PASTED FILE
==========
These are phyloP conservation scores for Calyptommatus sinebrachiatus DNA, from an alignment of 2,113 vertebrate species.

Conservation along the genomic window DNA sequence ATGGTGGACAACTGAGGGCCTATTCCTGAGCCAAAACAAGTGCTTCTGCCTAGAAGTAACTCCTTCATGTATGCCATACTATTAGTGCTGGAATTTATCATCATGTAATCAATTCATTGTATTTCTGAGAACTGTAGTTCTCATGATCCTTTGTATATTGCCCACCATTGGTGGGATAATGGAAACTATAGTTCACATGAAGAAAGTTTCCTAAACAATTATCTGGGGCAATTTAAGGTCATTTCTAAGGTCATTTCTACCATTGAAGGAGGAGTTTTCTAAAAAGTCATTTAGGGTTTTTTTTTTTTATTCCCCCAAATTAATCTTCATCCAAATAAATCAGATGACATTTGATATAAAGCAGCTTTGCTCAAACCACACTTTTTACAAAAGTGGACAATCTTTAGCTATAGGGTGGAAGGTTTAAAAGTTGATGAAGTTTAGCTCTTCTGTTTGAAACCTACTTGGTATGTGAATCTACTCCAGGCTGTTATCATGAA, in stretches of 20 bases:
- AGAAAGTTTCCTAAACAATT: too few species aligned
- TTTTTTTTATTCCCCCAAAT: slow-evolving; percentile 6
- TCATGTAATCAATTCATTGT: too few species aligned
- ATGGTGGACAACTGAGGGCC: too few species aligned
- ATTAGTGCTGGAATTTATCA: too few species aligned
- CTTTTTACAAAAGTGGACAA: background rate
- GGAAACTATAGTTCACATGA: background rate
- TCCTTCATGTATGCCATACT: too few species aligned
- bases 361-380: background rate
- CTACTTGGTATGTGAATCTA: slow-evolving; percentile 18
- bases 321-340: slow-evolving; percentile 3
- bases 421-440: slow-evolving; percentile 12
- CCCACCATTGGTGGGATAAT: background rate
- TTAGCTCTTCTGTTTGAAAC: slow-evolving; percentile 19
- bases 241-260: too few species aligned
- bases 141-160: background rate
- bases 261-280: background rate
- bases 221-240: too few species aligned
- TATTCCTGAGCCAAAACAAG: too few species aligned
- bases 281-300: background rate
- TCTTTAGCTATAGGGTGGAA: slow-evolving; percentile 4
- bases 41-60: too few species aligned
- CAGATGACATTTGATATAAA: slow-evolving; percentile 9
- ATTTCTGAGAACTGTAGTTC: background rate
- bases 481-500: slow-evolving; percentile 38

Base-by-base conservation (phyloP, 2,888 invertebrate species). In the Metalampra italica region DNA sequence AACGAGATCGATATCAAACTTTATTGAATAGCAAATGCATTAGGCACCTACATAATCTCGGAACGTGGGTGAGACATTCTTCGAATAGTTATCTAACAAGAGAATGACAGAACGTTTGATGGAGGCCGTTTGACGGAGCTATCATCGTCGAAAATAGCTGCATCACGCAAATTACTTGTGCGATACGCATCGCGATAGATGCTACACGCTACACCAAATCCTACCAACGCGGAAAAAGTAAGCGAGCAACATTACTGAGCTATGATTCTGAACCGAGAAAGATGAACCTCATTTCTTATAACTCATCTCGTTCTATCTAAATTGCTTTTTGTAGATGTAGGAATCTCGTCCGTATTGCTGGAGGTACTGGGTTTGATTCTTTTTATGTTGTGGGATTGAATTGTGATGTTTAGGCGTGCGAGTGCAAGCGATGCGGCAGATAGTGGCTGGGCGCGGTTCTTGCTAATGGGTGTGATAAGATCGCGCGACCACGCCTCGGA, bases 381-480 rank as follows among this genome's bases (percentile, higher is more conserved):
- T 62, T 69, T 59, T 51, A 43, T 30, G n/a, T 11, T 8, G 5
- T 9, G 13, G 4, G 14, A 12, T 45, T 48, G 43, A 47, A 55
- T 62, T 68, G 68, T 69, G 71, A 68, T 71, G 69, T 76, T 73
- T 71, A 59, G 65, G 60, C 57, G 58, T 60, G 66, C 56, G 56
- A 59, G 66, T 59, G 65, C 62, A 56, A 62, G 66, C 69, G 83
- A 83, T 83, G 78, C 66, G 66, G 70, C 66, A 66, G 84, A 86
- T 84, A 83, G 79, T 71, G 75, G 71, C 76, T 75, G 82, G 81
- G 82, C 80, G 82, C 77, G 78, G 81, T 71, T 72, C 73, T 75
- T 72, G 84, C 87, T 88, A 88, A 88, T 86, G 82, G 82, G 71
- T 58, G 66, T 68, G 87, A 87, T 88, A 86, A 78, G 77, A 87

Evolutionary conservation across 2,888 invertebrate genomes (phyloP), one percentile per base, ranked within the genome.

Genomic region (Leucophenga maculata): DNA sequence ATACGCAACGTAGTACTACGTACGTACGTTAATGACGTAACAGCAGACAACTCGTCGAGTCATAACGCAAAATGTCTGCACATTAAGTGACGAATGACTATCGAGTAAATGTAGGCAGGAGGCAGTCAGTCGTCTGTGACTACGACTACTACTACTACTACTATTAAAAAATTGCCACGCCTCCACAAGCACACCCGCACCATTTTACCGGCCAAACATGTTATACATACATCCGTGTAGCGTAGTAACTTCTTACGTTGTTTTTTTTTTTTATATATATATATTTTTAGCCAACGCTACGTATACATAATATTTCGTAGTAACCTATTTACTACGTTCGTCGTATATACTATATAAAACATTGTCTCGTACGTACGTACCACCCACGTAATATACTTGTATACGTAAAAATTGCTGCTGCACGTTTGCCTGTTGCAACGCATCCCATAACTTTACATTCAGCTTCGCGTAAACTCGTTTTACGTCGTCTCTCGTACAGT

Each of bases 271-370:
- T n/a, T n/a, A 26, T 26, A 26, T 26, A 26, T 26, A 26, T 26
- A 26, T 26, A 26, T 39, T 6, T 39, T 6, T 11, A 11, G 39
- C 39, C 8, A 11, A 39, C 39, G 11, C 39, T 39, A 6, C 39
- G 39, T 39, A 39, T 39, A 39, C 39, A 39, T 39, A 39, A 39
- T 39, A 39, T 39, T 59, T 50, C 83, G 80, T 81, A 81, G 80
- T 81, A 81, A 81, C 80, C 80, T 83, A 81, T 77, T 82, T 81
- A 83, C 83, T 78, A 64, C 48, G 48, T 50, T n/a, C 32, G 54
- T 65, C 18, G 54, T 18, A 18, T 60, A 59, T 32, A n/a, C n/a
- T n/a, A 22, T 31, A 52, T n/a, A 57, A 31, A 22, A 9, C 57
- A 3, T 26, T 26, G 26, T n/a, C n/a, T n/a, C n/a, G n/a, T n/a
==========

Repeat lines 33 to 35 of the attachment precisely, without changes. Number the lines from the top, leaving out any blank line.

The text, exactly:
- A 59, G 66, T 59, G 65, C 62, A 56, A 62, G 66, C 69, G 83
- A 83, T 83, G 78, C 66, G 66, G 70, C 66, A 66, G 84, A 86
- T 84, A 83, G 79, T 71, G 75, G 71, C 76, T 75, G 82, G 81